REP. PASCRELL VOTES TO PUT 50,000 MORE COPS ON AMERICA'S STREETS
- In an effort to put more cops on our streets, U.S. Rep. Bill Pascrell, Jr. (D-NJ-08) today joined a bipartisan majority in the House of Representatives to pass H.R. 1700, the COPS Reauthorization Act. This measure is designed to help local law enforcement agencies to hire an additional 50,000 police officers on the beat over the next six years. The measure passed by a vote of 381-34.
"I am proud to vote for this measure that will reinvigorate the highly successful COPS hiring grants program," said Rep. Pascrell. "President Bush and the Republican-led Congress eliminated the program last yearbut this critical bill brings these highly effective hiring grants back."
"The COPS hiring grants program, created under the Clinton Administration in 1994, was an enormously successful, popular program," Rep. Pascrell pointed out. "From 1995 to 2005, this program helped local law enforcement agencies to hire 117,000 additional police officers - which helped to significantly reduce crime across the country. Over those 10 years, New Jersey has received $355,395,311in COPS hiring grants funding, which enabled our state to hire an additional 4,795 police officers."
In the City of Paterson alone, the COPS grant has delivered $7.8 million dollars which have accounted for the hiring of 92 new officers and technological additions to the departments equipment.
Over the last few years, under President Bush, the Republican-led Congress sharply reduced the funding for COPS hiring grants - reducing funding from more than $1 billion a year in the late 1990s to $198 million in 2003 and $10 million in 2005. Then, in 2006, the Republican-led Congress completely eliminated the program.
"This bill relaunches the COPS hiring grants program - this time calling for funding to allow for the hiring of up to 50,000 new police officers over the next six years," pointed out Rep. Pascrell.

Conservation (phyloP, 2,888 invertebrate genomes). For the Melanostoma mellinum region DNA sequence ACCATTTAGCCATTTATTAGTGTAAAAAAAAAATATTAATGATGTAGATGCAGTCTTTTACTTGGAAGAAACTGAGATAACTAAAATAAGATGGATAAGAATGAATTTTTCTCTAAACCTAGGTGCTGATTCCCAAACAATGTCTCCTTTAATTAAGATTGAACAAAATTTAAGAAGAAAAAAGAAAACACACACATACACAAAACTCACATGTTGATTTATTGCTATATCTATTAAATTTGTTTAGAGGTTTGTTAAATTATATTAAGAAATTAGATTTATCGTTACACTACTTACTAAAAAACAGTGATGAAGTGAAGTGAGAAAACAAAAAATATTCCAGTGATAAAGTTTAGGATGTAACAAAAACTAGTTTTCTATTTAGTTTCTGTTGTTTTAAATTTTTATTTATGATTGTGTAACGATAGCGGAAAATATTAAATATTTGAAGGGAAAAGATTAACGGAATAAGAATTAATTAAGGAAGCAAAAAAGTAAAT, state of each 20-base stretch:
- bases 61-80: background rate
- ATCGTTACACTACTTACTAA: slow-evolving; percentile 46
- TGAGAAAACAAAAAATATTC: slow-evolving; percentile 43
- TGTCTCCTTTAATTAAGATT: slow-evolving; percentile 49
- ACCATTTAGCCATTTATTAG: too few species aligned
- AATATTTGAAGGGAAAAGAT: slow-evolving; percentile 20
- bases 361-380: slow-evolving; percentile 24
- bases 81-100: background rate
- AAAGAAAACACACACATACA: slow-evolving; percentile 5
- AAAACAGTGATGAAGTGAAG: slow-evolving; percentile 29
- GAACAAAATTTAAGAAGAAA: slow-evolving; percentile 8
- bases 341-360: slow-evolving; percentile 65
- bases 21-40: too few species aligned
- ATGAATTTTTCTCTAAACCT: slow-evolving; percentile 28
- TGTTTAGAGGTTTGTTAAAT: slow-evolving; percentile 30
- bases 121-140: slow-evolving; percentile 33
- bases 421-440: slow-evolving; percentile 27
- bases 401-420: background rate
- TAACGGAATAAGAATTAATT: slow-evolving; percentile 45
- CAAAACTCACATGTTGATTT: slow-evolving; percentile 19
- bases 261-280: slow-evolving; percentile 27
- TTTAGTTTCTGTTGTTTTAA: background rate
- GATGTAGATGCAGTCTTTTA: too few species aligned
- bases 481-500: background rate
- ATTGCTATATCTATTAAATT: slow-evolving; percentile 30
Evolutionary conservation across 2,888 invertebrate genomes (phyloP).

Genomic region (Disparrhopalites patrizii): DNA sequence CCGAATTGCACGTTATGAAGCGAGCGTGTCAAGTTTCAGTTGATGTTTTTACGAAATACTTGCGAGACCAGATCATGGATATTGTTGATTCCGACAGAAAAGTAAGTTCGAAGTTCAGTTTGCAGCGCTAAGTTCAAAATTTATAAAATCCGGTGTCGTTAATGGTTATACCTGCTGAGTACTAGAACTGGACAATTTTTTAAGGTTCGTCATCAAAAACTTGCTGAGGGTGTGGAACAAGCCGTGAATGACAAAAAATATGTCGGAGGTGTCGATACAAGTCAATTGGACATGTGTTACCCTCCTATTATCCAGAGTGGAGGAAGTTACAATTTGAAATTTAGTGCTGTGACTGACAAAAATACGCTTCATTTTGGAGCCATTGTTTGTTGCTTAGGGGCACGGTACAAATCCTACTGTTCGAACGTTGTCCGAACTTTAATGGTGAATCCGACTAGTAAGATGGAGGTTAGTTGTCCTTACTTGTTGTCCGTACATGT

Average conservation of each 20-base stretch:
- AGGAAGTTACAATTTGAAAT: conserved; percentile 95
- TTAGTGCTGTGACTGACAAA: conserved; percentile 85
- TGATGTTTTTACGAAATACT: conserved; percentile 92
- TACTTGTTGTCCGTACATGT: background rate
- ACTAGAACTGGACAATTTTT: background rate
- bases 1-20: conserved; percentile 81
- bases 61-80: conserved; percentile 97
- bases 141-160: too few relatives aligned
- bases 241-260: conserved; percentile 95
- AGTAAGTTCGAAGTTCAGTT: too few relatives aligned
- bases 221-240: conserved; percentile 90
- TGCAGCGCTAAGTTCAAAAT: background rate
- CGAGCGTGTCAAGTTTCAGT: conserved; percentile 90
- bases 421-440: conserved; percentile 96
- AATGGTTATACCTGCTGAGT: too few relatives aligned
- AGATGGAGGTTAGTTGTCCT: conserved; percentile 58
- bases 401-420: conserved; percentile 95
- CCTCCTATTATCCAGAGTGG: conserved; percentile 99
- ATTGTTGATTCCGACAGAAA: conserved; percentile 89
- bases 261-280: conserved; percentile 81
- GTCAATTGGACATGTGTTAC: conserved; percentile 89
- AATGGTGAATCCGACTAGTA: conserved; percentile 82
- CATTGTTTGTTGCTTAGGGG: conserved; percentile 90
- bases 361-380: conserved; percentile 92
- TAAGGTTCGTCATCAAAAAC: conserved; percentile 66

Under the COPS hiring grants program, our nation experienced a significant drop in crime rates - and independent studies confirm that these grants played a significant role. For example, a nonpartisan GAO study concluded, "COPS-funded increases in sworn officers per capita were associated with declines in rates of total index crimes, violent crimes, and property crime." According to the study, between 1998 and 2000, the hiring grants were responsible for reducing crimes by about 200,000 to 225,000 crimes - one third of which were violent.
President Bush and Republicans in Congress eliminated the hiring program last year and, at the same time, violent crime has spiked across the nation. Earlier this year, the Police Executive Research Forum, a prominent law enforcement association, released a report which found that violent crimes rose by double digit percentages over the last two years. Among the cities surveyed, since 2005, 71 percent had an increase in homicides, 80 percent saw robberies rise and 67 percent reported an increase in aggravated assaults with guns.
"With crime back on the rise, reauthorizing the COPS program is more vital than ever," concluded Rep. Pascrell. "This bill - by authorizing COPS hiring grants, COPS technology grants, and community prosecutor grants - is going to once again give our local law enforcement agencies the tools they need to fight crime and help us bring crime rates back down. I hope the Senate acts on this bill quickly and the President signs it."
This legislation has been endorsed by the International Association of Chiefs of Police, the National Sheriffs Association, the Fraternal Order of Police, the National Association of Police Organizations, the U.S. Conference of Mayors, and the National League of Cities.